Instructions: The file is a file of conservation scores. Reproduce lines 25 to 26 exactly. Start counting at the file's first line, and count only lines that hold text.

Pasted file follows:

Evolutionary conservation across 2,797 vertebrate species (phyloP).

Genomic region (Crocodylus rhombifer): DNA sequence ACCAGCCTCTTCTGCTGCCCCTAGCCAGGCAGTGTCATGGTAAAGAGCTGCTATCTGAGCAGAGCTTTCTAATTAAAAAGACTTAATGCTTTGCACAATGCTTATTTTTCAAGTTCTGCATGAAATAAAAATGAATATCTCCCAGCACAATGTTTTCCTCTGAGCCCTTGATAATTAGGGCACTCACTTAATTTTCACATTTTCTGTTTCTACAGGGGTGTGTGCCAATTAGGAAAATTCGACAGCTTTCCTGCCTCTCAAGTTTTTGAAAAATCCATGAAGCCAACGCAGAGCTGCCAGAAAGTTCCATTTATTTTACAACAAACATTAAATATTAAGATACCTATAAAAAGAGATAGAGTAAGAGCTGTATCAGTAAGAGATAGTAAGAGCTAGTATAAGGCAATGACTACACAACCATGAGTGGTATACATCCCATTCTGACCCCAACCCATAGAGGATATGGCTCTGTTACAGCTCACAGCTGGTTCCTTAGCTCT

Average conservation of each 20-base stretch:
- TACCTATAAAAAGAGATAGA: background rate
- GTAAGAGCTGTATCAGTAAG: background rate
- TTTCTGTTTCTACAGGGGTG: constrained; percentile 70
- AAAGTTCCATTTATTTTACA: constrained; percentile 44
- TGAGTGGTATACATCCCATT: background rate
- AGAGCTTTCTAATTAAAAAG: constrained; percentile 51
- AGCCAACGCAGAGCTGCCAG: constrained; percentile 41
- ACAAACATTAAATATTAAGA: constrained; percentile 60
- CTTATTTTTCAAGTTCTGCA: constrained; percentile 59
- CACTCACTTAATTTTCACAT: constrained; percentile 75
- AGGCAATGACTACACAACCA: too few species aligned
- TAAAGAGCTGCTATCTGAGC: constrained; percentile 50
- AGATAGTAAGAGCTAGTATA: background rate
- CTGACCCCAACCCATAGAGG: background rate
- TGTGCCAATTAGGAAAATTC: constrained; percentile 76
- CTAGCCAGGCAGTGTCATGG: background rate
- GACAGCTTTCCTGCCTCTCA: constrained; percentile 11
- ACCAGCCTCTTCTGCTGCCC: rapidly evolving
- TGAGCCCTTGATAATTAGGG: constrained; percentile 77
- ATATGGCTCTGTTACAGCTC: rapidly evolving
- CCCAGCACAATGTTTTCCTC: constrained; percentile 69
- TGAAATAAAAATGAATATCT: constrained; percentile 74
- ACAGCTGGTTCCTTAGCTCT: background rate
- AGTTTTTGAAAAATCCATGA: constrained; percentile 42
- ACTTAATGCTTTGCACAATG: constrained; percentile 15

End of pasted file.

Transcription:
- TGAAATAAAAATGAATATCT: constrained; percentile 74
- ACAGCTGGTTCCTTAGCTCT: background rate